Systems engineering: Challenging complexity
Systems engineering: Challenging complexity

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3.8 Systems methodologies for managing change: hard systems approach

The stages of the hard systems approach are illustrated in Figure 34 and simplified in Figure 35. The model shown in these figures was developed by the Open Systems Group from earlier work by de Neufville and Stafford (1974). The stages ‘problem/opportunity’ and ‘implementation’ are shown in solid boxes because they occur in the real world. The other stages are in dashed boxes to indicate that they are thought processes.

Figure 34
Figure 34 The stages of the hard systems approach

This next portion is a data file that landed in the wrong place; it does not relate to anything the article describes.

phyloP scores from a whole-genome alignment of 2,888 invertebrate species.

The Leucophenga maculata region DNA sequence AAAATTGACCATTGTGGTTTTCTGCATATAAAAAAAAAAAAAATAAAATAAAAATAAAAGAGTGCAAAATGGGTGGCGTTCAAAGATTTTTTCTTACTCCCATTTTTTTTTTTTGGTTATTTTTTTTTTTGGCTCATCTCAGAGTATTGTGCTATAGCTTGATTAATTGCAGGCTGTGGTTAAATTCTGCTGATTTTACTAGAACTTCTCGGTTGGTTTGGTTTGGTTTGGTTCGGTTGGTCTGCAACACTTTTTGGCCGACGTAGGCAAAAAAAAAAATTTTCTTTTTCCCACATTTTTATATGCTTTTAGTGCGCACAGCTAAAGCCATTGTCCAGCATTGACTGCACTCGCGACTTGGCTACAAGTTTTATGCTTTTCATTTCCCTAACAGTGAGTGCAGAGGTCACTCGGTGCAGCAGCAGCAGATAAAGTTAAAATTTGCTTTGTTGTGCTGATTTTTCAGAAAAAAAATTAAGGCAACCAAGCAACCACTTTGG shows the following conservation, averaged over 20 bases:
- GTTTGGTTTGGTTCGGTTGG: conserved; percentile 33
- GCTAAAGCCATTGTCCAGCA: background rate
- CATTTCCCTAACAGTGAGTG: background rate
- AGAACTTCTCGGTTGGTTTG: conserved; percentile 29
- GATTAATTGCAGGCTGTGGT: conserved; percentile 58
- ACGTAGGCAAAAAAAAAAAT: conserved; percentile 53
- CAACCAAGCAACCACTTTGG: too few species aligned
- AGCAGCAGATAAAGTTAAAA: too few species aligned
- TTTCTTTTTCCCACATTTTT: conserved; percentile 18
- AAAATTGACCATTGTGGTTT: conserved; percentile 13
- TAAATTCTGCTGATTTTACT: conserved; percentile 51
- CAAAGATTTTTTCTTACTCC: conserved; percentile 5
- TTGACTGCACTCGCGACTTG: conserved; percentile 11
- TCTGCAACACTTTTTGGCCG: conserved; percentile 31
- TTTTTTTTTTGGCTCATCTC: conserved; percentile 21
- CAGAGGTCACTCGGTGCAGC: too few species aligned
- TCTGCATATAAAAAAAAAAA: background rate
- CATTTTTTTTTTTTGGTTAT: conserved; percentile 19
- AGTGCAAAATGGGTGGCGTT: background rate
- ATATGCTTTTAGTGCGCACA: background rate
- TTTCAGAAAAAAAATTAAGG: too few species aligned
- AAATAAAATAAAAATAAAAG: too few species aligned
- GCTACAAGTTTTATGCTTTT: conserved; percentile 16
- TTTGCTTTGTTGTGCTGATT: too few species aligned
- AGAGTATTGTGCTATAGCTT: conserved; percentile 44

Figure 35
Figure 35 The hard systems approach simplified

For the sake of diagrammatic simplicity, two features of the hard systems approach are missing from Figures 32 and 33. First, iteration between stages is not shown. The stages of the approach are shown occurring in a logical sequence – this orderliness is the essence of the methodology. Jumping from one stage to another in a haphazard sequence is to be avoided. But there is always the possibility, and in some cases the necessity, of referring back to an earlier stage and then repeating subsequent steps. This iteration can occur for two reasons:

  • subsequent work has uncovered a mistake in earlier reasoning or an area of uncertainty

  • something happens in the environment of the investigation that makes previous assumptions invalid.

The second feature missing from the diagram is agreement. After each stage, it is essential that all stakeholders:

  • agree that the work has been carried out correctly

  • agree with the aims, content, timescale and people involved in the next stage.

Each stage is described briefly below.

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